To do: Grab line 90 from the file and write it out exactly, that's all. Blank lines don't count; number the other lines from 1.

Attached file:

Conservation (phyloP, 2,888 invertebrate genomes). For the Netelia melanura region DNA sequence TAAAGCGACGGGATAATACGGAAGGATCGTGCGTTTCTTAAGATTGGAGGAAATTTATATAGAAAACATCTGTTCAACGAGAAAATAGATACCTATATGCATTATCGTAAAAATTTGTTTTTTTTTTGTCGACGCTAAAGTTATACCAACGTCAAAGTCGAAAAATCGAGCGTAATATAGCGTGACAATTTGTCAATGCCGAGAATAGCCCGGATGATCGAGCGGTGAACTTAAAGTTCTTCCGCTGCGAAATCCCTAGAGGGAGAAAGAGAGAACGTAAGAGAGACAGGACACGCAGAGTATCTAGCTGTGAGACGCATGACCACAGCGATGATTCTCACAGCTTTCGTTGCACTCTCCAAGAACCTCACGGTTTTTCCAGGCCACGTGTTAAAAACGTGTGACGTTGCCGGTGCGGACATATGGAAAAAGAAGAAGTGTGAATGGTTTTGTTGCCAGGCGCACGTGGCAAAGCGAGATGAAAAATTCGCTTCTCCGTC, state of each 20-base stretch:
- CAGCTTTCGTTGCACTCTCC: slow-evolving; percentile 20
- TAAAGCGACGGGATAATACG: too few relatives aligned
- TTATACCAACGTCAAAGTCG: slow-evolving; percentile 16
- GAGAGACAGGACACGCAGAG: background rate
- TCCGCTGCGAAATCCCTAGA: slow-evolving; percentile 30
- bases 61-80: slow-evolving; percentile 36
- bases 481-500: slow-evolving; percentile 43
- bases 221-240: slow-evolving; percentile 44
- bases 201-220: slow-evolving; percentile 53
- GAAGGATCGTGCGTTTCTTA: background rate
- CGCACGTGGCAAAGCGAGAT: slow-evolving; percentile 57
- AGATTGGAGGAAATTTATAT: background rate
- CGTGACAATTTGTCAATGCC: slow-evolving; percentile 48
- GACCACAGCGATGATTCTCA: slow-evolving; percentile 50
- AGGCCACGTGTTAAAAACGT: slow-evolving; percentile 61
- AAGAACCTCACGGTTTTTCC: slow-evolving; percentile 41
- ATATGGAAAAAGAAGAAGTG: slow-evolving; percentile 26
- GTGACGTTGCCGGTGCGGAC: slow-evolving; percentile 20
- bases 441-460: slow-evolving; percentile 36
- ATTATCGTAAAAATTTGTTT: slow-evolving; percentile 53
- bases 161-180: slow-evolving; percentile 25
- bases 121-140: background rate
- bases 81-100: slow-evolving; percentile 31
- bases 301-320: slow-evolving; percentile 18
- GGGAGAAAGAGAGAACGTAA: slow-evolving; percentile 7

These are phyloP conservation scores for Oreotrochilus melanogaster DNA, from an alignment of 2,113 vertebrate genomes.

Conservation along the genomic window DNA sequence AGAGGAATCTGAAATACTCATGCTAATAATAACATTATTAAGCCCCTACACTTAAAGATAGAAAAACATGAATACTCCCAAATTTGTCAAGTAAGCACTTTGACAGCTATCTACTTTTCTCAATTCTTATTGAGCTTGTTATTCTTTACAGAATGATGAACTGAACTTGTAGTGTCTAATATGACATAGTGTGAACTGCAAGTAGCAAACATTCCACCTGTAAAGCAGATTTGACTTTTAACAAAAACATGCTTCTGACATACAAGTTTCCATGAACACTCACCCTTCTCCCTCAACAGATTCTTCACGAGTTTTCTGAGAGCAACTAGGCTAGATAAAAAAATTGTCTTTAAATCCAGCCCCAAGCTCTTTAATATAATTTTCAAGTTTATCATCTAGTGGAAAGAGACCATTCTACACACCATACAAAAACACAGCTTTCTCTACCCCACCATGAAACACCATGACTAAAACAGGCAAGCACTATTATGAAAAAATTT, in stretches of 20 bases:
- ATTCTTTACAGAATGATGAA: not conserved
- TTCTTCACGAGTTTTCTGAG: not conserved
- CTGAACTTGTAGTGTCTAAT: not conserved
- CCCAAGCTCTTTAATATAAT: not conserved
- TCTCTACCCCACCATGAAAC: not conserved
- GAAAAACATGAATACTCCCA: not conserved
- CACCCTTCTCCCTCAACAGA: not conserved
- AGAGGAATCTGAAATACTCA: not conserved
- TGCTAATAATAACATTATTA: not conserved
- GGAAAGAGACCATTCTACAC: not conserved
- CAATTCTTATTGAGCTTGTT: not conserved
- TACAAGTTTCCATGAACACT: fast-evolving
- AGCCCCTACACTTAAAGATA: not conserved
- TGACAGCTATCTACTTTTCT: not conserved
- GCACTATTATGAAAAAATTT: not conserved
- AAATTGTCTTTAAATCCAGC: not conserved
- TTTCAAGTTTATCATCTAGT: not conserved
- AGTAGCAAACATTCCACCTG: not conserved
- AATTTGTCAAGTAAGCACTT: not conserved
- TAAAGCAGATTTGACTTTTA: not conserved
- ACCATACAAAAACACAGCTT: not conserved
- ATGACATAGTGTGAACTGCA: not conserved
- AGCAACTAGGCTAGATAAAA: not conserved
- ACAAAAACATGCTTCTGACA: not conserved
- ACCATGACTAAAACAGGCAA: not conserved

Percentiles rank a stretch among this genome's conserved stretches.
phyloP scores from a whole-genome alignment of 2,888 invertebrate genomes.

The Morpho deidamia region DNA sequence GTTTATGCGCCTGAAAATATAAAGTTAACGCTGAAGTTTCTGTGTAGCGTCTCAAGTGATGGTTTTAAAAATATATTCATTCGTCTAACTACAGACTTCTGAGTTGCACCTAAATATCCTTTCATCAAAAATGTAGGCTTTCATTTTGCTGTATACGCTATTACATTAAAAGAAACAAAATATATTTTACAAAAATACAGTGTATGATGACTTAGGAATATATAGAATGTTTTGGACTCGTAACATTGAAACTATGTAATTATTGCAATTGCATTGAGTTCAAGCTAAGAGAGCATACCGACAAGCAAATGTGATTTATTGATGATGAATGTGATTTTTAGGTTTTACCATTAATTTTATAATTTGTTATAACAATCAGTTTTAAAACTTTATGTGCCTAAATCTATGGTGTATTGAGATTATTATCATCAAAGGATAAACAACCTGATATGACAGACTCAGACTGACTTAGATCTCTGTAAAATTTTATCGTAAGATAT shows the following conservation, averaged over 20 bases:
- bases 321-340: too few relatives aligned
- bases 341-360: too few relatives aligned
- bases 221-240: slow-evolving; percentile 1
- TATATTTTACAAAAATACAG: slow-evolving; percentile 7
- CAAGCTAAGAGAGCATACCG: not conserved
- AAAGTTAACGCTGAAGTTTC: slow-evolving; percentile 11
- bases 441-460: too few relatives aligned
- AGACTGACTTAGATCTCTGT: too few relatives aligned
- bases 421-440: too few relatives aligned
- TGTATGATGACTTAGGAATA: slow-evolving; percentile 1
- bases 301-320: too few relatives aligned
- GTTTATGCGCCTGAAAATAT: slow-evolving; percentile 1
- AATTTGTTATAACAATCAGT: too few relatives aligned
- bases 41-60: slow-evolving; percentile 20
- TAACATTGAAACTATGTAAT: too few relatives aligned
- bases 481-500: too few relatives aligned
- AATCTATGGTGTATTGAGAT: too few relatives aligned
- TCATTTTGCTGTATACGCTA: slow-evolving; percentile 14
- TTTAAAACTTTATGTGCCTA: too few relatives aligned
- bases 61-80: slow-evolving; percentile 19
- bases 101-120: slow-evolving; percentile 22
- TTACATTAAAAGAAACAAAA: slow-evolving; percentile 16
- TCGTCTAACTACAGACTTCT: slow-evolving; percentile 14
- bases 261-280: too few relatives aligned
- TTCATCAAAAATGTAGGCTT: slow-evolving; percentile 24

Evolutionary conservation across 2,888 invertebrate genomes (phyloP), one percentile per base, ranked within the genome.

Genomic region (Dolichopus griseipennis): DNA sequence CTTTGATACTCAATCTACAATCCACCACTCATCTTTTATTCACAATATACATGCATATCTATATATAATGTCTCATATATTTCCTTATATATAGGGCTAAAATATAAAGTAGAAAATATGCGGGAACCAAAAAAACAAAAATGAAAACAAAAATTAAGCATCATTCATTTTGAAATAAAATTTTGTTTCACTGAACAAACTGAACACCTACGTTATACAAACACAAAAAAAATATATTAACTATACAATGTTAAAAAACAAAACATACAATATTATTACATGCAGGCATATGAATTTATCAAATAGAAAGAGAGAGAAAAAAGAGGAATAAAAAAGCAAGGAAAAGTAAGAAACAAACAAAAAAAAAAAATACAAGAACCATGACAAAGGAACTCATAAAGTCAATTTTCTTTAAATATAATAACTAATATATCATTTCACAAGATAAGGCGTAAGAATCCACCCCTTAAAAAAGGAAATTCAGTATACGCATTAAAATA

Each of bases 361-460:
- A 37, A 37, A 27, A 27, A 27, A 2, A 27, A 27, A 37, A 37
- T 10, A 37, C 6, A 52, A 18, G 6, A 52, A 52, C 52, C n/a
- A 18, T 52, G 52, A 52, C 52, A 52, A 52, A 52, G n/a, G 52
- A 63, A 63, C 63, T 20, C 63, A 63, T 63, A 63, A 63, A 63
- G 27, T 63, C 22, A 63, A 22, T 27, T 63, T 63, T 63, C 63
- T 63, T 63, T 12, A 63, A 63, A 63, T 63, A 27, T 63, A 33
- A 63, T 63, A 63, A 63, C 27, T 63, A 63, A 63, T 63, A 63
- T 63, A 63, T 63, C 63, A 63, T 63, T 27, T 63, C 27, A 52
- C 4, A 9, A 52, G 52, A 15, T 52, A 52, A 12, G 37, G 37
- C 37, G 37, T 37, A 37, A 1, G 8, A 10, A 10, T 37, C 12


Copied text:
- T 63, T 63, T 12, A 63, A 63, A 63, T 63, A 27, T 63, A 33